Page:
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# Milliseconds Converter

Table of contents

What is a millisecond?How to convert time in milliseconds into other unitsConverting time to millisecondsOther time units converter: milliseconds and moreFAQs

Learn how to convert milliseconds to any other time measurement unit with our handy tool. In this short article, you will find a quick introduction to the milliseconds, followed by a deep dive into how to convert time into milliseconds and how to convert time in milliseconds to any other time measurement unit.
What are you waiting for? The clock is ticking!

## What is a millisecond?

A millisecond is a measurement unit for time. The millisecond corresponds to a thousandth of a second and is a relatively short amount of time, at least in our day-to-day experience. The millisecond is a unit of the International System. Thus it fits nicely in the framework of other metric units. In the coming sections, we will explain to you how to convert time in milliseconds to other units.

The millisecond is of great importance in computer science and electronics (or, at least, it was): the duration of an operation of early processors and the first personal computers was in the range of the millisecond (it now moved a few orders of magnitude below). Most system times still operate with such resolution.

Human brains are a particular kind of computer. Their frequency is not that high, but their computational abilities are unparalleled, thanks to the connections between neurons. The average neuron operates (in jargon, we say it spikes) about 200 times per second, or one time every 5 milliseconds: our brain can't operate faster than this!

## How to convert time in milliseconds into other units

The millisecond is best defined in relation to the second: its name is a telltale: milli is the Latin prefix for a thousandth! Technology allowed to measure the millisecond only starting from just more than a century ago: the first mention of this unit dates back to around 1901. The millisecond was created from the second using the metric convention of deriving subunits from powers of ten. In particular, the relationship between seconds and milliseconds is:

$1\ \mathrm{ms} = 0.001\ \mathrm{s}$

There are two orders of magnitude between these two units that we associate with two widely used time units in sports, for example:

• The tenth of a second, that equals 100 ms; and
• The hundredth of a second, equal to 10 ms.

If we move in the direction of smaller time scales, we meet units most commonly used in fundamental science and computing:

• The microsecond, using the following relationship: $1\ \mathrm{ms} = 1,\!000 \ \text{μs}$; and
• The nanosecond, which is a thousand times smaller: $1\ \mathrm{ms} = 1,\!000,\!000\ \mathrm{ns}$.

Skipping two powers of ten each time, we can create additional time units: the picosecond, femtosecond, and attosecond: the attosecond is the duration of fundamental chemical phenomena at the atomic scale.

From the millisecond, we can also move to larger time scales. However, the regularity we just met disappears right after we pass the seconds: larger time units are historical and follow a pattern that dates back to the early Babylonian math (they counted in base 60).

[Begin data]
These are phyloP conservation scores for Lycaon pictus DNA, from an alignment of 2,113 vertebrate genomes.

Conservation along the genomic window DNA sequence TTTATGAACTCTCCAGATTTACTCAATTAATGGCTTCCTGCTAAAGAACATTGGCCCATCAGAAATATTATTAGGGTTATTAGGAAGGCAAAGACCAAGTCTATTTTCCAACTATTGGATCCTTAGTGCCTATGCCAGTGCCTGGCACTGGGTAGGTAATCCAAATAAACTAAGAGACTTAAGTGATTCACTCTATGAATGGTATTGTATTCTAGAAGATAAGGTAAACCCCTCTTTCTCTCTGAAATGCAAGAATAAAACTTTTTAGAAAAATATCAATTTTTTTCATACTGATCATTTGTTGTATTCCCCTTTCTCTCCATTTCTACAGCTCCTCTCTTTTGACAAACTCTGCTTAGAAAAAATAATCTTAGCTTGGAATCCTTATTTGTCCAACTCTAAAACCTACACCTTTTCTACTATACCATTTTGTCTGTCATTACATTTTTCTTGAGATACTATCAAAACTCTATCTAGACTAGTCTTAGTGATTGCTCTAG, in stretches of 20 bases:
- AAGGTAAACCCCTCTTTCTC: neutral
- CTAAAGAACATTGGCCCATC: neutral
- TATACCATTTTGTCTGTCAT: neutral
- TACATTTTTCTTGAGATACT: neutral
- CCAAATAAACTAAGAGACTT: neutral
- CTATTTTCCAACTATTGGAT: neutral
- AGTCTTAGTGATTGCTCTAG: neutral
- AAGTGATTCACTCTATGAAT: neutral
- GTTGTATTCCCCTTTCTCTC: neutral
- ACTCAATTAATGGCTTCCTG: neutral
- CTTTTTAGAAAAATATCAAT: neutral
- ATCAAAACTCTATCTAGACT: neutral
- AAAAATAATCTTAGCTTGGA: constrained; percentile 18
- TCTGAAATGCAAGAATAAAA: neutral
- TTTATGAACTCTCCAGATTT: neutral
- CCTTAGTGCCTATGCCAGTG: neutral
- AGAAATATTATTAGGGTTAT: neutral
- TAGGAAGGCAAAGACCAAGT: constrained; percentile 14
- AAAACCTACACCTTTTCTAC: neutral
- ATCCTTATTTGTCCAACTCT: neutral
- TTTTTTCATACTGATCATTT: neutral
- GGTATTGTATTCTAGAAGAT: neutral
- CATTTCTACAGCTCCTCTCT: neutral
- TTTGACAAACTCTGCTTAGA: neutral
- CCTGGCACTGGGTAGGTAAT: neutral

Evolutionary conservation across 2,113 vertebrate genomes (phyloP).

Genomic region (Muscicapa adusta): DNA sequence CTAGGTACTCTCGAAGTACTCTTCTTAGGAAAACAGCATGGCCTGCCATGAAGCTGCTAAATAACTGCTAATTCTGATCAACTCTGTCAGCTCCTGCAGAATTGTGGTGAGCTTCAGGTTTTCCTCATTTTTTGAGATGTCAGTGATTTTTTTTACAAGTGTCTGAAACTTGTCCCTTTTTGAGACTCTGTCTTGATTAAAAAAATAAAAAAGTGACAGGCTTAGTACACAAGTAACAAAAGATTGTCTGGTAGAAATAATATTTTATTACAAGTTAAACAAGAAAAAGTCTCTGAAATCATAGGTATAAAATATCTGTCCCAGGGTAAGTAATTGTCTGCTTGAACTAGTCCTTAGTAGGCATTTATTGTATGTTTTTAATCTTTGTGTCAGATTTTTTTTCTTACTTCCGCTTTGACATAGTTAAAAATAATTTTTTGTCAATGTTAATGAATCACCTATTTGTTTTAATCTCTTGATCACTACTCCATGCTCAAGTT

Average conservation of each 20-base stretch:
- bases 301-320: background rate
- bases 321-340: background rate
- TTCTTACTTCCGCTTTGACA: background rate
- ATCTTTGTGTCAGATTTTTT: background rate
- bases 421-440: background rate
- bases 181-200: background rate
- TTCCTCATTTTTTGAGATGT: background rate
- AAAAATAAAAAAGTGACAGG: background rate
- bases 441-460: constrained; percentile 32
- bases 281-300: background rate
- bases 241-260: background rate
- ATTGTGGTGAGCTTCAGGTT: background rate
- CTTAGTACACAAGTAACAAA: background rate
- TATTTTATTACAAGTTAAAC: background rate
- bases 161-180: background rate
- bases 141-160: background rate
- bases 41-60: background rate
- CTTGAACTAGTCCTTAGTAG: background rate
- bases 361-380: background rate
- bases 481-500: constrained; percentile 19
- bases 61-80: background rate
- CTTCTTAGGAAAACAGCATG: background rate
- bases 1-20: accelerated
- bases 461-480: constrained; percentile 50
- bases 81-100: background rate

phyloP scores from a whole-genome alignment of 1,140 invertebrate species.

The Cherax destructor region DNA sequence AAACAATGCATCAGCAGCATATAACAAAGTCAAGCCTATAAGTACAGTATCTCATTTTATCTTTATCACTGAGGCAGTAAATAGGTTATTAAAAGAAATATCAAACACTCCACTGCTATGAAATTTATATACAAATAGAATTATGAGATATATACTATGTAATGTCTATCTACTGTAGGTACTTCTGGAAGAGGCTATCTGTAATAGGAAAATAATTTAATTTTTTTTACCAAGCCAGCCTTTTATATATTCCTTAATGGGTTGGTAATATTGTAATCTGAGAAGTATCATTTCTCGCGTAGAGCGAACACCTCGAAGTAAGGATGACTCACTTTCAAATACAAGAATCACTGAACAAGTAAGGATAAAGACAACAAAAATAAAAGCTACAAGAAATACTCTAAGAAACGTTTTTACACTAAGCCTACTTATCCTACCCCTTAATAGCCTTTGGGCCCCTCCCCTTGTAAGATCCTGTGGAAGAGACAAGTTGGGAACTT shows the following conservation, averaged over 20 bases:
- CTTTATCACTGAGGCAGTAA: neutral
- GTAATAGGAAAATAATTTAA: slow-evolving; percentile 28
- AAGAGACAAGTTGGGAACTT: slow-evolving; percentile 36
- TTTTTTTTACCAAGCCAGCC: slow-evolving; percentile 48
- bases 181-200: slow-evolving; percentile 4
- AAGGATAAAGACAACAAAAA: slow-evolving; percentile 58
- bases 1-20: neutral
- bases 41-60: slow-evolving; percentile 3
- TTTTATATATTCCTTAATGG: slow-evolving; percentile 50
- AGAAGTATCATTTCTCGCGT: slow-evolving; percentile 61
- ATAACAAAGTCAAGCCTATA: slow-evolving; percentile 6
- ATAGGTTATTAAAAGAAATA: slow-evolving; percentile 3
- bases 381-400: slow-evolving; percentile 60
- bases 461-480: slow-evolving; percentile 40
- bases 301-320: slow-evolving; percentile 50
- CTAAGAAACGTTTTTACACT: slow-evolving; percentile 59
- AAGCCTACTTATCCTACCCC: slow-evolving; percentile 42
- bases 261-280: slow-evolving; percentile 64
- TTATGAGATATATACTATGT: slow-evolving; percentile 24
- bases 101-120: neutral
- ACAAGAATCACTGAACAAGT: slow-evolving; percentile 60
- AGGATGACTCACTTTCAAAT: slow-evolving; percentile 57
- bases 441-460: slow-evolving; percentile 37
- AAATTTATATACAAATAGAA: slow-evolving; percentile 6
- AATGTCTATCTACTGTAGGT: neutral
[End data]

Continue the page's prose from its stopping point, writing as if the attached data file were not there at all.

• As there are 60 seconds in a minute, to convert milliseconds in minutes we say that $1\ \mathrm{ms} = 1/1000\cdot60\ \mathrm{min} = 0.0000166667\ \mathrm{min}$.
• Divide again by $60$ to find the relationship between milliseconds and hours: $1\ \mathrm{ms} = 2.77778\times10^{-7}\ \mathrm{h}$.

Dividing by $24$ would give you the relationship for days, and so on.

## Converting time to milliseconds

To convert time to milliseconds from other time measurement units, we follow the inverse procedure as the ones detailed above. Notice that in the previous section, a millisecond corresponded to a large magnitude of shorter time units, and vice versa for longer time units (converting a millisecond in days returns a very small value). In this section, this behavior will be entirely reversed. Let's deal with shorter time units first:

• A nanosecond corresponds to a millionth of a millisecond: $1\ \mathrm{ns} = 0.000001\ \mathrm{ms}$.
• A microsecond corresponds to a thousandth of a millisecond: $1\ \mathrm{μs} = 0.001\ \mathrm{s}$.

To convert seconds into milliseconds, we multiply by a thousand: the magnitude of the conversion begins to increase!

$1\ \mathrm{s} = 1,\!000\ \mathrm{ms}$

Multiply the result by $60$ to find how many milliseconds are in a minute, and so on.

## Other time units converter: milliseconds and more

The millisecond is a niche unit; we made many other tools for better known measurement units: try the:

FAQs

### How do I convert 220 milliseconds in seconds?

To convert 220 milliseconds in seconds, follow these easy steps:

1. Take the conversion factor between milliseconds and seconds: 1 ms = 0.001 s.
2. Multiply the measure by the conversion factor: 220 ms ≡ 220 ms × 0.001 s/ms = 0.220 s.

That's it! 220 milliseconds are barely more than a fifth of a second.

### What is the conversion factor between minutes and milliseconds?

The conversion factor between minutes and milliseconds is 60,000: to find this value, consider the following steps.

1. Count how many seconds are in a minute: 1 min = 60 s.
2. Count how many milliseconds are in a second: 1 s = 1,000 ms.
3. Multiply these two numbers to find the direct conversion between minutes and milliseconds: 1 min = 60 s × 1,000 ms/s = 60,000 ms.

To convert in milliseconds, multiply the time in minutes by this factor.